The staff here at Renick Orthodontics wants to make your new patient experience as easy as possible so we’ve compiled a step by step guideline for you!
This section will introduce you to the process of getting braces and how to manage them once you have them. You’ll learn about separators and records. You’ll get instructions on how to take care of your braces by cleaning them (proper oral hygiene) and avoiding the wrong foods.
One of the big questions new patients have is "how long?" Tips will be given to shorten your treatment time and avoid things that may extend your treatment time.
Other questions not covered here may be addressed in the FAQs section if you don’t find them here.
Back to Top
YOUR LIFE WITH BRACES
BRACES - THE STORY
ORAL HYGIENE IN BRACES
Braces are a cooperative effort in which the patient and orthodontist both have jobs to do during treatment. One of the most important jobs that a patient who wears braces has is maintaining proper oral hygiene. Oral hygiene involves cleaning all surfaces in the mouth to reduce germs. This includes teeth, gum tissue, and any orthodontic item such as brackets, wires, retainers, etc. Ways to maintain proper oral hygiene include tooth brushing, flossing, use of a proxy brush, and keeping your regular six-month cleaning visits with your regular dentist.
KEEPING YOUR BRACES CLEAN
Without braces, you must brush all surfaces of your teeth: the front, the edge or chewing surface, and the back. With braces, more surfaces are present which need brushing. These include the wire, all the surfaces and sides of the bracket, and the gums. The most missed area is between the bracket and the gum line. This is easy to miss because the lip often comes down to the bracket and sloppy, hurried brushing does not allow the toothbrush to get up under the lip. Attention must be paid to HOW you brush. BRUSH IN FOURS: ACROSS THE WIRE, BELOW THE BRACKET, ABOVE THE BRACKET AT THE GUM LINE, AND BEHIND THE TOOTH. Someone who brushes for a long time may still have problems if they are not getting all the areas. A good, thorough cleaning only takes a couple of minutes.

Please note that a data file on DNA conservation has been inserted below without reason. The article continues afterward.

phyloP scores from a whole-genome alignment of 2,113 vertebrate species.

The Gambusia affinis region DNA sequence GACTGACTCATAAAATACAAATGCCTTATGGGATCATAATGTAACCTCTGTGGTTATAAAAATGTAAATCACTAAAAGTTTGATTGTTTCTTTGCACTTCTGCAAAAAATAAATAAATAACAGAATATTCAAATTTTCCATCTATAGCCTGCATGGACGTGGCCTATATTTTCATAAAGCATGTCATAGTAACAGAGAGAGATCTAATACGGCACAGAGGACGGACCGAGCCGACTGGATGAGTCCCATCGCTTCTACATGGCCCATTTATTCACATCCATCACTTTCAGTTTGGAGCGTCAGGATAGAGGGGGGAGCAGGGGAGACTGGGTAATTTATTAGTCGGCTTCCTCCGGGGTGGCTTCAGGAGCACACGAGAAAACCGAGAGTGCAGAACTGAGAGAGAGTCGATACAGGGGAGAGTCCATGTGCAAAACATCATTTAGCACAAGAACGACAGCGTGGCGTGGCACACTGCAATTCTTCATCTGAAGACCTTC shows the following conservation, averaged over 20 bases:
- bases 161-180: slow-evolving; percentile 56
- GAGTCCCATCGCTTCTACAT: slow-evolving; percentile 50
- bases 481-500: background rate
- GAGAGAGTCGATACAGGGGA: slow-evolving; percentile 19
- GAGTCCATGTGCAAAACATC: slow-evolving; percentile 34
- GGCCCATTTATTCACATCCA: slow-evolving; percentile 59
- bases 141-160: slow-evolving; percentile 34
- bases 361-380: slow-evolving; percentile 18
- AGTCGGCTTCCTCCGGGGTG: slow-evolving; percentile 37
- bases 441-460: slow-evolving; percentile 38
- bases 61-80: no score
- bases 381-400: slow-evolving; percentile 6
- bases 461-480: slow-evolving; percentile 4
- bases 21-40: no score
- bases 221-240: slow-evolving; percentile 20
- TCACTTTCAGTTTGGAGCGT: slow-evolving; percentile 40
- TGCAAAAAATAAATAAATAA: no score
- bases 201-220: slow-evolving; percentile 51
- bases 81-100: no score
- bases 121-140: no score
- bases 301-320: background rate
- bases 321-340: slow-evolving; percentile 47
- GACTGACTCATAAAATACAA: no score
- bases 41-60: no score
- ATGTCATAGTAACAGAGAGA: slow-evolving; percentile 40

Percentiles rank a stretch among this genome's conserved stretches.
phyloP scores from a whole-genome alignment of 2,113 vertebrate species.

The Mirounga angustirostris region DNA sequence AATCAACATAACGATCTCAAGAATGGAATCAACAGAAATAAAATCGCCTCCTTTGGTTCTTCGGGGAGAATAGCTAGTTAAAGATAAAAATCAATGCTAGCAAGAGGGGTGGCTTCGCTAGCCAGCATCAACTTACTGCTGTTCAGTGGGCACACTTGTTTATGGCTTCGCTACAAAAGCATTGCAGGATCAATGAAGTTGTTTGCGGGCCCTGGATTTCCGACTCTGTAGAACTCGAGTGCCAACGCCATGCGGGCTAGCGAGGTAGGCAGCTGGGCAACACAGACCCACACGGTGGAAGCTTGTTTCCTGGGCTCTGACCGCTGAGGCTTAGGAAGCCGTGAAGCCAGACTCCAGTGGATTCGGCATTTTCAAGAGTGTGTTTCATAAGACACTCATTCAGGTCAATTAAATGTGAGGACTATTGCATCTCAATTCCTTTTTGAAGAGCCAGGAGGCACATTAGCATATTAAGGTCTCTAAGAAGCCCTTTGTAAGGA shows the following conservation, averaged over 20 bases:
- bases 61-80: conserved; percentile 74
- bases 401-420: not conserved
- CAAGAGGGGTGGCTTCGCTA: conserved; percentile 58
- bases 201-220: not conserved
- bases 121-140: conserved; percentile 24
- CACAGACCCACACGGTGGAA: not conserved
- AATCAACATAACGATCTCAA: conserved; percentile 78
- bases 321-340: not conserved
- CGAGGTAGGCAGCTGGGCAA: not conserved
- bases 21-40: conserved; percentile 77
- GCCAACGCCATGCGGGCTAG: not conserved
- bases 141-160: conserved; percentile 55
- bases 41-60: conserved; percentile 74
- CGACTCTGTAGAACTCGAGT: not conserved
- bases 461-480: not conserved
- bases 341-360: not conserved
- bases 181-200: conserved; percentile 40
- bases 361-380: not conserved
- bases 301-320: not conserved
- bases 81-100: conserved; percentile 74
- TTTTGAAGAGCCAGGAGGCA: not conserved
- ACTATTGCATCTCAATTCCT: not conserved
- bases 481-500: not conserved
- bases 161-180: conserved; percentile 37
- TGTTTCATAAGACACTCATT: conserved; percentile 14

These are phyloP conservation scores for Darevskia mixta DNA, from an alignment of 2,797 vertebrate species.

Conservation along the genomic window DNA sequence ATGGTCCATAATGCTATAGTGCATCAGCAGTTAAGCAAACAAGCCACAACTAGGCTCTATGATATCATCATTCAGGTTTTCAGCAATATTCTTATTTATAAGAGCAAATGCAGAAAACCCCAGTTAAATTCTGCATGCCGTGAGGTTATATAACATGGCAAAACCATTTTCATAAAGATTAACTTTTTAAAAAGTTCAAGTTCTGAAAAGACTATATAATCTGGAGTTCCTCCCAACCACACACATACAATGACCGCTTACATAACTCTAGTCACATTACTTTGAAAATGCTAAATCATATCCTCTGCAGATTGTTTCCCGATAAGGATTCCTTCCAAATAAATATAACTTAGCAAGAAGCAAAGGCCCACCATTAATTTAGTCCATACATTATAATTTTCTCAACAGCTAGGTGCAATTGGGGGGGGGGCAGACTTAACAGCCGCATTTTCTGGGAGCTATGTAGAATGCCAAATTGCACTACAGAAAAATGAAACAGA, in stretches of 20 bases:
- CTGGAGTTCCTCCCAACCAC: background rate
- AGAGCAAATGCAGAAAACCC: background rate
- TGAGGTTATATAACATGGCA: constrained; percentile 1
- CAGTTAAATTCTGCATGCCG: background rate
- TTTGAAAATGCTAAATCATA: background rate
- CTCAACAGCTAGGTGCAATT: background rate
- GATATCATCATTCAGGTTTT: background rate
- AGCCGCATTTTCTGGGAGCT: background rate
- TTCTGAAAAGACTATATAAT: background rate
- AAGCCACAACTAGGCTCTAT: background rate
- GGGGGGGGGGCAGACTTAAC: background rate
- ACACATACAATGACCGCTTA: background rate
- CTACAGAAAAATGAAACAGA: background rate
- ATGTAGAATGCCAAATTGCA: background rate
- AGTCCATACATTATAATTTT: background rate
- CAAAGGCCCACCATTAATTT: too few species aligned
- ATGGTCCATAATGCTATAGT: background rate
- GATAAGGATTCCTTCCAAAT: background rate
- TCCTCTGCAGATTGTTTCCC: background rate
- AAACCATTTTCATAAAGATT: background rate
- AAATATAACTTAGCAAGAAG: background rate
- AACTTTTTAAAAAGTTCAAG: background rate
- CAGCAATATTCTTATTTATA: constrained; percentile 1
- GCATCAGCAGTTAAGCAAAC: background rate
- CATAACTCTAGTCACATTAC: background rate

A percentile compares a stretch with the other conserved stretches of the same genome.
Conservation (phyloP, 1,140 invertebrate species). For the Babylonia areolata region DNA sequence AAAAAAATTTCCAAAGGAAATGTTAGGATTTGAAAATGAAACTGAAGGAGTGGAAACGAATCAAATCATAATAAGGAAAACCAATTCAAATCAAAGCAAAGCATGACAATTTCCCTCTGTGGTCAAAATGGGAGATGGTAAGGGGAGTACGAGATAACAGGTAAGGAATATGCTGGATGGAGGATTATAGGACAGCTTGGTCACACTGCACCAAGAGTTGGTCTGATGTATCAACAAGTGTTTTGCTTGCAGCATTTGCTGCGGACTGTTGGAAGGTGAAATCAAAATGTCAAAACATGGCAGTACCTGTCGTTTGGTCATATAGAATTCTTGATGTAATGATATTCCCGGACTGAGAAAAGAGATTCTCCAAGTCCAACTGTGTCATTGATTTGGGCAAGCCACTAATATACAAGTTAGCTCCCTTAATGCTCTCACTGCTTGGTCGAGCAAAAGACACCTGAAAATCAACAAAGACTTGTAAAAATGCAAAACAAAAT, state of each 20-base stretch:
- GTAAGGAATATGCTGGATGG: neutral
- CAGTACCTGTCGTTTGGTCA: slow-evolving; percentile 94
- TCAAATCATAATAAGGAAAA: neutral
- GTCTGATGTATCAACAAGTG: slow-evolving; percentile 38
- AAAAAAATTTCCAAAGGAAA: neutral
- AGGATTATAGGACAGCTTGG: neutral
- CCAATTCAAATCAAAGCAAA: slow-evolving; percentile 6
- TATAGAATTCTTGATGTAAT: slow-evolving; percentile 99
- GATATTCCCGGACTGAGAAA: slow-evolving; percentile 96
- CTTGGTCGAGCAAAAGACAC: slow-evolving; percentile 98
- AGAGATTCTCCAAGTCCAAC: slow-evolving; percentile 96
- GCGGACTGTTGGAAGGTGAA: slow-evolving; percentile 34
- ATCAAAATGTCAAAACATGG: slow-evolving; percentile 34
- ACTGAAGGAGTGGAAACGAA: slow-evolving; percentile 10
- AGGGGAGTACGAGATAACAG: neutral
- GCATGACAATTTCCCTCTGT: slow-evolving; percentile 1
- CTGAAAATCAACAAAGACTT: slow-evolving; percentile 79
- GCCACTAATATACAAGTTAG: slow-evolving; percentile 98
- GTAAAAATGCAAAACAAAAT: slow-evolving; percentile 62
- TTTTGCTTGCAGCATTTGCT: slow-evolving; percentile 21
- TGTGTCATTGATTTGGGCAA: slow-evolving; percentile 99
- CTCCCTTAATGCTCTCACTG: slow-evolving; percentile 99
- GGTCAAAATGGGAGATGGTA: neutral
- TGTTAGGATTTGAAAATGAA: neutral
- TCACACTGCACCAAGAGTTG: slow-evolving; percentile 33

Special electric toothbrushes are also available for patients who feel they might not be able to keep their braces clean. They are not necessary for everyone, but they can be helpful. Letting the brush do all the work doesn’t necessary keep the teeth clean. It still has to reach all the surfaces in order to do the job it was meant to do. Water Piks help remove bulk debris but should not be used alone because they are not sufficient to remove plaque.
A proxy brush is a small cone shaped brush designed to get into the tiny, hard to reach areas between the wires and braces. It is meant to help the toothbrush, not replace it!
Yes, even with braces on your teeth, you can still floss! Floss threaders, thin plastic loops, will help place the floss below the wire to reach the gum line. They may be used more than once and are available in any drug store or pharmacy. To use the floss threader:
Place a long piece of floss through the loop of the threader.
Hold ONE end of the floss
Thread the floss thread under the wire between two teeth. ALWAYS aim for the open mouth (thread up for the bottom teeth and thread down for the top teeth). This makes it easier to grab the end of the floss threader once it is under the wire because the gums and lips won’t get in the way.
While still holding one end of the floss, pull the floss threader until it pulls the other end of the floss under the wire.
Repeat this flossing technique for EACH TOOTH.
Fluoride is found in most over-the-counter toothpastes and in some drinking water. Persons with well water may need to supplement their fluoride exposure with rinses that are available at any drug store or pharmacy. Fluoride strengthens the teeth and makes them less susceptible to tooth decay.
Dental Check ups
Regular six month dental cleanings should be kept with your family dentist. Having braces on makes it that much more important!